Was Jackson Pollock the greatest painter of the 20th century?
Was his work the pinnacle of achievement of the modernist painters of his time?
These questions strike at the heart of post-modernism. And answering them may never be an easy task for any art historian.
Jackson Pollock was born in Cody, Wyoming and moved to New York City in his late teens.
He took art classes at the Art Students’ League in Manhattan. There he studied landscape and figurative drawing and painting under Thomas Hart Benton.
Pollock once said, “Benton was a powerful personality to go up against.” Thomas Hart Benton was a renowned and internationally acclaimed landscape painter by the time Pollock arrived in New York City.
And Pollock’s work was very much influenced by Benton in his earlier, more formative years.
But Pollock would abandon Benton’s representational style in favor of Abstract Expressionism. He would follow in the footsteps of his friends, Willem de Kooning and Jasper Johns.
After some experimentation, Pollock finally developed and perfected his controversial method and style: the drip. Dripping the paint from sticks and large brushes onto the canvas gave Pollock the direction that his work would take until his early death at age 44.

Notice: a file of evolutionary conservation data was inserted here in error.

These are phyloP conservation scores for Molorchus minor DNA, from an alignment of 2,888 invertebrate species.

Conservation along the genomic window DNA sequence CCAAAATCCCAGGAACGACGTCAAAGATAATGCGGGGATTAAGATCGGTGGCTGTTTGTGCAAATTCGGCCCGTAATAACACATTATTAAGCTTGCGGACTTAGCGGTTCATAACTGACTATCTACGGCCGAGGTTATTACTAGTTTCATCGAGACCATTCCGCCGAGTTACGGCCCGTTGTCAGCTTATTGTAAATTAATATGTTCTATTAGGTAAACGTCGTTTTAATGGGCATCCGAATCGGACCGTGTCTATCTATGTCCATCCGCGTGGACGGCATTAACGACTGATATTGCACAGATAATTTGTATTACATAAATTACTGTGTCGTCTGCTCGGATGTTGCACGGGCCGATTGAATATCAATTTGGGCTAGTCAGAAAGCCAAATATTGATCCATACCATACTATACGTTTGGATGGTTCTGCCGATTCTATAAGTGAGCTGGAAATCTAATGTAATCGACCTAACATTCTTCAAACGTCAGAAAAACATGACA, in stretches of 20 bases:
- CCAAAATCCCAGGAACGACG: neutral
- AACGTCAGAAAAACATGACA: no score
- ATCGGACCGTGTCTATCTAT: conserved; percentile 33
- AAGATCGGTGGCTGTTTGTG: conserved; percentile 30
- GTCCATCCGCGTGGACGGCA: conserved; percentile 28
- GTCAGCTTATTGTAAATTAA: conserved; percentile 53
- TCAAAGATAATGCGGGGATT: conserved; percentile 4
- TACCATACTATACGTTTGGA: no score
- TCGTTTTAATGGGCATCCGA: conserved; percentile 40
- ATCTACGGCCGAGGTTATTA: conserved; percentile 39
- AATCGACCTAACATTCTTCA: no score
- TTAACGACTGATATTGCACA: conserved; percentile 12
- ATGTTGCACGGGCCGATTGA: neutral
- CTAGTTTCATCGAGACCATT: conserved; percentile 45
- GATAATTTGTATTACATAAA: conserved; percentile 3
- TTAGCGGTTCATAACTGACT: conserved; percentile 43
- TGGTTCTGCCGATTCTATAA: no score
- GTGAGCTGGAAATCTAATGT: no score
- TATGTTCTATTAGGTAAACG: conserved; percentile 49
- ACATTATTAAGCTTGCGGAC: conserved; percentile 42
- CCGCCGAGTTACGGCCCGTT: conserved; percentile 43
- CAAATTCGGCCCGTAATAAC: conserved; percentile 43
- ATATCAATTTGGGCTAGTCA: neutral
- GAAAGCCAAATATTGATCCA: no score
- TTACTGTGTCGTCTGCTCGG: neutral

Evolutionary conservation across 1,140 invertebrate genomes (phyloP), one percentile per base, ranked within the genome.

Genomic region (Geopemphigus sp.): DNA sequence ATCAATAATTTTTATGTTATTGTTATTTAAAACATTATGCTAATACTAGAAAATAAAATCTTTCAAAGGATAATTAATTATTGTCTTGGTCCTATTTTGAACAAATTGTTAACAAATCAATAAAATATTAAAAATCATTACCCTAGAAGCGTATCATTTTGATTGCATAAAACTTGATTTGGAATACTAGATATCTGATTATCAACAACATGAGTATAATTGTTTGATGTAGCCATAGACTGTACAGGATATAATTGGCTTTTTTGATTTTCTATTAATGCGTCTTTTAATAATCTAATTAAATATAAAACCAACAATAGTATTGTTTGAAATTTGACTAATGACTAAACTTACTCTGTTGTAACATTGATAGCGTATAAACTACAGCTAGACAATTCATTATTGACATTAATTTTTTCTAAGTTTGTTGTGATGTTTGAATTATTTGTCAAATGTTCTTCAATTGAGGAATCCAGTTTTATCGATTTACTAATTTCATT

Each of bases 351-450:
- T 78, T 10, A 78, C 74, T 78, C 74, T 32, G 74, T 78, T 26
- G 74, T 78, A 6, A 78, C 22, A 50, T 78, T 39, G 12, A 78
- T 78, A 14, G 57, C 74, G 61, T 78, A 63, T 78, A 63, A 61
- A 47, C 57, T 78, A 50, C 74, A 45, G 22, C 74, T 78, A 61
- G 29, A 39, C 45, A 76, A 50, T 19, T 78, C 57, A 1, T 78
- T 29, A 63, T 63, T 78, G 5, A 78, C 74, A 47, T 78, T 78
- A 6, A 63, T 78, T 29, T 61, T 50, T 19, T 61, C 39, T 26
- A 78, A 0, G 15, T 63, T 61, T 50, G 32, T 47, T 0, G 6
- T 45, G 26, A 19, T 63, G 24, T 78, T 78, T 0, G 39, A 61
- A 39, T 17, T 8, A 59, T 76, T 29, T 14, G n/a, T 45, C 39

At the time, the drip was new and controversial. It was heralded by New York City art critics as genius. And Pollock’s career and place in art history was sealed.
Peggy Guggenheim was the first patron of Jackson Pollock, and represented him in her Manhattan gallery. She purchased Pollock and his wife, Edith Kravits, a home in the Hamptons in exchange for commissions from paintings that were sold in her gallery.
In 1949, LIFE magazine featured Pollock on the front cover with this now famous half-mocking headline: “Is he the greatest living painter in the United States?”
The question is still out and it haunts many art historians. Even today, there is conflict among expert opinions. Perhaps it will never be answered.